They told me my order was being printed now, and will ship on Wednesday. So I should have it by Friday.

Michael


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Posted by Motley on Monday, December 9, 2019 5:50 PM

Finally have an update. As you guys know I waited more than 4 weeks for the backdrops, and now the city backdrop is being returned. Ordered another backdrop from Railroadbackdrops.com.

So I am finally able to start laying track.

Michael


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Posted by thomas81z on Friday, December 13, 2019 6:26 PM

Motley

Finally have an update. As you guys know I waited more than 4 weeks for the backdrops, and now the city backdrop is being returned. Ordered another backdrop from Railroadbackdrops.com.

So I am finally able to start laying track.

 

just wow with the rockies for your background ,so roster wise what are you modeling transition or mordern era ?? 80 to present ??

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Posted by Motley on Friday, December 13, 2019 6:41 PM

thomas81z

 Motley

Finally have an update. As you guys know I waited more than 4 weeks for the backdrops, and now the city backdrop is being returned. Ordered another backdrop from Railroadbackdrops.com.

So I am finally able to start laying track.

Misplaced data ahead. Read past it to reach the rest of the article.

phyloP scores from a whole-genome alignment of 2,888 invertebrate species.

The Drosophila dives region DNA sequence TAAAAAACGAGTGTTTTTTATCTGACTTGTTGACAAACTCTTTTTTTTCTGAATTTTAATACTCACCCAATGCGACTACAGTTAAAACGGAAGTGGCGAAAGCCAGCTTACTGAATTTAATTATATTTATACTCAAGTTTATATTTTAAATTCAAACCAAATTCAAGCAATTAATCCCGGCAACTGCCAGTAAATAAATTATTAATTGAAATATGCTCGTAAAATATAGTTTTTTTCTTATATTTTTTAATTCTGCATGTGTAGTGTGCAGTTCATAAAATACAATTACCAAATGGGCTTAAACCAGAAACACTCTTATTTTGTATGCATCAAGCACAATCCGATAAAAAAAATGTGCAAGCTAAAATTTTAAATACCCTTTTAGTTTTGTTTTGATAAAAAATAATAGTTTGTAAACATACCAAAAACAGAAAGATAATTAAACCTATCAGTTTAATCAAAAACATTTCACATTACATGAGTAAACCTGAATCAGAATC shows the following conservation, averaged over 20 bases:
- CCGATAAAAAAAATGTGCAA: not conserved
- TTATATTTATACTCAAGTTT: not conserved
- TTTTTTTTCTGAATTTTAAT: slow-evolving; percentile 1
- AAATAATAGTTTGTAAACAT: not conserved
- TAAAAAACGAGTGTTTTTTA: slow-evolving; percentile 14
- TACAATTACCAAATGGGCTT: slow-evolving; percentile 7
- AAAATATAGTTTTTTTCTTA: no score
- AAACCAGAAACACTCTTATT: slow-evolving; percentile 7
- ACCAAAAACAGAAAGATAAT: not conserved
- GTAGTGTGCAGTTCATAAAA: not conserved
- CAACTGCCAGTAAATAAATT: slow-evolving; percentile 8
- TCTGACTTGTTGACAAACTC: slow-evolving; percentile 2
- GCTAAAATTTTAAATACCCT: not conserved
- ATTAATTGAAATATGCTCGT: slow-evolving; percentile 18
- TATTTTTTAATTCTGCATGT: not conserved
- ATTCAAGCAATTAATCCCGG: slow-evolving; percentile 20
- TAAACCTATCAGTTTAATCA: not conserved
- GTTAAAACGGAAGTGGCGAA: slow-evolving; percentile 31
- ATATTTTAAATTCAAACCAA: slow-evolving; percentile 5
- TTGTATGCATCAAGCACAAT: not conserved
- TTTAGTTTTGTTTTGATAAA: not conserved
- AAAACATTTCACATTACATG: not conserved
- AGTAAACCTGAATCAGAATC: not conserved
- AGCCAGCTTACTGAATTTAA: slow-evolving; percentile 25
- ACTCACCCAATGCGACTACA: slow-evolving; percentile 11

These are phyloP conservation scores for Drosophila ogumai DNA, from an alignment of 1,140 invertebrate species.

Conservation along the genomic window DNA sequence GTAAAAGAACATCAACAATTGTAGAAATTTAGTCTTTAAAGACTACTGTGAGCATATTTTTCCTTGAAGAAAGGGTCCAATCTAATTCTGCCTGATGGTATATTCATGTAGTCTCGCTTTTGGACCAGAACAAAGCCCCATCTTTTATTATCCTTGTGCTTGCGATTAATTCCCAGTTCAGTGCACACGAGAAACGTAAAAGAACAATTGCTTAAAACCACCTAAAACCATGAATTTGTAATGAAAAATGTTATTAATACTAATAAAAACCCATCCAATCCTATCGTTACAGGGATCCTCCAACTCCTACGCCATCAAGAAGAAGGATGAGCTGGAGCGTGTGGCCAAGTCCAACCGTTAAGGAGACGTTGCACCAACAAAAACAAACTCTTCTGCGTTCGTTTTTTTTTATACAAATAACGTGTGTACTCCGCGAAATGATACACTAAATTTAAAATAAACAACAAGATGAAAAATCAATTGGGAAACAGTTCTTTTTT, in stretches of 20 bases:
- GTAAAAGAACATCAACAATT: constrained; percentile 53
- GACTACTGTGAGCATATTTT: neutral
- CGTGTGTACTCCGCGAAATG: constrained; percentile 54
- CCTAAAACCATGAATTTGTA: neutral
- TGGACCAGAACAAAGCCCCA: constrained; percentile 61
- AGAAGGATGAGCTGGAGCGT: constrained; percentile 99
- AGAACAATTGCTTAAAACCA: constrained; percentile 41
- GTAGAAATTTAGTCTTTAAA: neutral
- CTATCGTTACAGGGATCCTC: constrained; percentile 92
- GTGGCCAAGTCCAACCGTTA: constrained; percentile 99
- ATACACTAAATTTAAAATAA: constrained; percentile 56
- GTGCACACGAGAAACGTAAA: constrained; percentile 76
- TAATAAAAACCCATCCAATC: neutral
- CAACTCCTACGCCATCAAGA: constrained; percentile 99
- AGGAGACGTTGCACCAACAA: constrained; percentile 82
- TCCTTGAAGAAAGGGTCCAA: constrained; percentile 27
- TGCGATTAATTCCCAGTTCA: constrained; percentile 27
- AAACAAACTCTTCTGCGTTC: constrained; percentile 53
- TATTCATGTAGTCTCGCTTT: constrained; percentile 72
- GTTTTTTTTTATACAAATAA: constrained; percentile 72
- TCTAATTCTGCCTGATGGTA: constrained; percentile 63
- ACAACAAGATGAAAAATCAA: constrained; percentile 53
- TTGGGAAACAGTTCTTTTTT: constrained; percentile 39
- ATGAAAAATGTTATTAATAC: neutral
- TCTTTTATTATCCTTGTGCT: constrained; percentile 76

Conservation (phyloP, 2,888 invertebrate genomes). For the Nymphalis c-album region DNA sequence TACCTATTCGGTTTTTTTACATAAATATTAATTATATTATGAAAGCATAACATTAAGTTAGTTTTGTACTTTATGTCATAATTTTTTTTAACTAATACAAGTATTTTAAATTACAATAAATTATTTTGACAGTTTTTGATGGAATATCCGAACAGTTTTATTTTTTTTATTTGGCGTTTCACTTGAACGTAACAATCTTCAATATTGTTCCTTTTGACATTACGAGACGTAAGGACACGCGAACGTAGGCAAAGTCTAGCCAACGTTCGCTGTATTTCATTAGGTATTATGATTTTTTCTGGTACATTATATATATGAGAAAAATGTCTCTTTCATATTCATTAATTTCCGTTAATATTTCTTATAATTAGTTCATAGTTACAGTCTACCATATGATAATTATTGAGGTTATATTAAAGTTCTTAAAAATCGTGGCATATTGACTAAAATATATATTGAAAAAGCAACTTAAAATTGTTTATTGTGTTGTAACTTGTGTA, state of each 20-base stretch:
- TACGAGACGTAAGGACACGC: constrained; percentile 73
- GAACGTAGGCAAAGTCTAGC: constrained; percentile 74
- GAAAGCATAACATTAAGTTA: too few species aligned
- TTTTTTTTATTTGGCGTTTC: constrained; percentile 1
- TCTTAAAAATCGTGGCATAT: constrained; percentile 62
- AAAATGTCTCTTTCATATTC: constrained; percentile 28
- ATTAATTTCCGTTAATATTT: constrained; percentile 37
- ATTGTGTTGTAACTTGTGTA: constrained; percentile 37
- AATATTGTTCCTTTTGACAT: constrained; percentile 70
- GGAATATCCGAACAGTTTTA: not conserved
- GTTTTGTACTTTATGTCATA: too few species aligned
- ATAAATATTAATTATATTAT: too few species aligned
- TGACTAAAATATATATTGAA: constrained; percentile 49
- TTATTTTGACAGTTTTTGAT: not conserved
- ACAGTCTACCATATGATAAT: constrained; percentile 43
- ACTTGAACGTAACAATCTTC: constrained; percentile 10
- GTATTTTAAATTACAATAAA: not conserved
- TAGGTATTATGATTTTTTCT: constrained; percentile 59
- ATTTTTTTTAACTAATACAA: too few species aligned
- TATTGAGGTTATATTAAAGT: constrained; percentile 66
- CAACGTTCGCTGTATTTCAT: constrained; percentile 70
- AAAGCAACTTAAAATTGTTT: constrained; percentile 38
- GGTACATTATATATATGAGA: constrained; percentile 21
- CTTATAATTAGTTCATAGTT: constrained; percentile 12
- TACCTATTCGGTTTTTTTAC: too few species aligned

just wow with the rockies for your background ,so roster wise what are you modeling transition or mordern era ?? 80 to present ??

  

I am modeling modern era, but I have never owned any 1950s era trains before, so I will swap them out from time to time. Duel era.

Michael


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Posted by Motley on Thursday, December 19, 2019 12:20 PM

Got the new Denver downtown backdrop installed. And steadily making progress on the trackwork.

Michael


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Posted by BigDaddy on Thursday, December 19, 2019 12:33 PM

The mountains look good.  I intially thought the eye level of the was too high but the more I think of it, the more I like that is at the height of the smaller buildings.

I am interested in how you work the scenery next to it, because the lack of foreground in the city scene seems odd to me, but I previously admitted a lack of knowledge in working with photo backgrounds.  So don't take it as a criticism.

Henry

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Posted by SeeYou190 on Thursday, December 19, 2019 1:43 PM

Wow... you sure are making progress.

.

Way to go.

.

-Kevin

.

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Posted by ATLANTIC CENTRAL on Friday, December 20, 2019 11:25 AM

Michael,

Your progress is great and the backdrops look very nice. I may have to consider that for some areas of my new layout.

I have a question, please forgive if this has already been explained. I struggle to understand the attraction to foam board, so my question is this.